Most of the route slices diagonally through the densely built-up, speculative nineteenth century urban expansion. The diagonal is not only an unnatural element in the largely orthogonal grid of the nineteenth century suburb, it regularly cuts across the radial arterial roads. The upshot of all that crisscrossing is obviously a reduction in speed and thus in fundamental effectiveness. The route, comprising as it does a chain of fragments, has in fact never had any unity, though it did serve a purpose as cerremonial space on specific national occasions: the exit route for the royal funeral procession, the happy entrance for the accession. Le Roi est mort. Vive le Roi. Tears are brushed away, spirits are revived. The ceremonial function gave the route a certain grandeur, whilst providing a representative civic backcloth. This is where Belgium lived: look, your Majesty, I live here, I, your worthy compatriot. The route became a screen, a Potemkin street: your Majesty, this is your capital (and not that squalid suburb round the corner, a reality cancelled by negation). Later came the somewhat pathetic understatements: in its heyday Belgian socialism ensured that the ‘Monument to Labour’ (by Constantin Meunier) was located on the route, integrated in the moments of national significance. The true value of the Royal Route lies in its constant interruptions. The explicit duality and densification, the confrontation of differences shape the essence of its urban character. The city as a haven of difference, of continuously changing realities.
Meanwhile there are dirty patches in the peeling backcloth of the route, which also exhibits cracks and splits in many places, affording now and then a hallucinatory view of the real city. The north-south railway line has been thrown across it like a vast dam, the western industrial rail loop intersects the route just before the Royal Church of Laeken, and the sea canal with its wide expanse of water, wharfs and industrial border causes the route to slip apart into fragments.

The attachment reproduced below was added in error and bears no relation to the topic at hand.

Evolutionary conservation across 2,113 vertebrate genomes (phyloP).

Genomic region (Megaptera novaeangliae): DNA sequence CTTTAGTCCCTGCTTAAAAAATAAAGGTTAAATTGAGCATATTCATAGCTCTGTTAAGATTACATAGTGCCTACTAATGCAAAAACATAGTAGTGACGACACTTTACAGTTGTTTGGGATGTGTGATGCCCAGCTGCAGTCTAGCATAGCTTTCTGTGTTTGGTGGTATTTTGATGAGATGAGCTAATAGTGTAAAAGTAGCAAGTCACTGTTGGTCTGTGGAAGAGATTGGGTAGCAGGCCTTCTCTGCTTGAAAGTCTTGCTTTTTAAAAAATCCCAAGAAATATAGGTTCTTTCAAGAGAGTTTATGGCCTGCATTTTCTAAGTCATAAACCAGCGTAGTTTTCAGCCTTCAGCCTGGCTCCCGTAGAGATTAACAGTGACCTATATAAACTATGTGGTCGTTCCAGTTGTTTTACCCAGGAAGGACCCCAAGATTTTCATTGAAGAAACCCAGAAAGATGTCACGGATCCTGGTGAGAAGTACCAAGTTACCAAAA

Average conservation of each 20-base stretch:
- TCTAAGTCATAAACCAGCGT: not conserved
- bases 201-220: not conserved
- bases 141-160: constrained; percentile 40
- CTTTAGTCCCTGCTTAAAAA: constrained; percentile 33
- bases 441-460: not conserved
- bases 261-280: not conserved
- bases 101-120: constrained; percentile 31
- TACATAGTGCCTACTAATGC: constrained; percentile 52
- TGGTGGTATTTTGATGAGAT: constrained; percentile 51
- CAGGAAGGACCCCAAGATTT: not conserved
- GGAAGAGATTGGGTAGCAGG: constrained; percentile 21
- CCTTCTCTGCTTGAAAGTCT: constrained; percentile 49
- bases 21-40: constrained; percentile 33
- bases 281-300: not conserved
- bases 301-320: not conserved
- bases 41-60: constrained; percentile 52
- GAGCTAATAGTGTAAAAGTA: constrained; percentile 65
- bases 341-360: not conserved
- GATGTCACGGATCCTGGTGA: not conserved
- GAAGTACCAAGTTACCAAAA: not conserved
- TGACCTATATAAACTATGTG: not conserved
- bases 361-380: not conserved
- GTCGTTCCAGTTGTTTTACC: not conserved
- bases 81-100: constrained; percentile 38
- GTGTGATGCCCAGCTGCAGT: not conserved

The backcloth itself has also been tarnished and stained by the exodus of the last remnants of bourgeois Belgium: rows of bricked-up windows, flaking paint, demolished sites to left and right. Urban infection has penetrated its smoothest skin. Here and there a few shoots of fresh green emerge from the guttering, adding colour to the grey patina of faded glory. Your Majesty, good citizenship is dead! Our worthy compatriots are speculating your avenue to death!
Rue des Palais, that tiny patch of 19th century regal grandiloquence in the capital, has long been devoured by the metropolis. Through all the cracks and crumbling joints, and for everyone who has eyes and emotions, this is where quite a pile of King Baudouin’s concerns loom into view. There are bunches of them for the grabbing in this ‘jungle’, to use Louis Paul Boon’s term. Is it possible that this troubling daily encounter with this part of town was a recurrent torment for the sensitive monarch? The pathetically dolled up Nigerian teenage prostitutes in Rue d’Aerschot, the permanently damaged creatures of ‘Onderweg’ (an anonymous grey office combating deprivation, rescuing the city’s unfortunates and placing them in foster homes), swathes of demolition, aggressive graffiti, the unmanageable secondary schools of Laeken where cameras and security staff dominate the educational climate, tasteless hoardings, the disconsolate looks of refugees, aggression in the eyes of third-generation immigrants, predestined by tradition to a vocational training totally lacking in quality and perspectives. Be it as it may, the Royal Route is a kaleidoscopic showcase of all the concerns which ruffled the gentle character of the beloved monarch.

Delicate restoration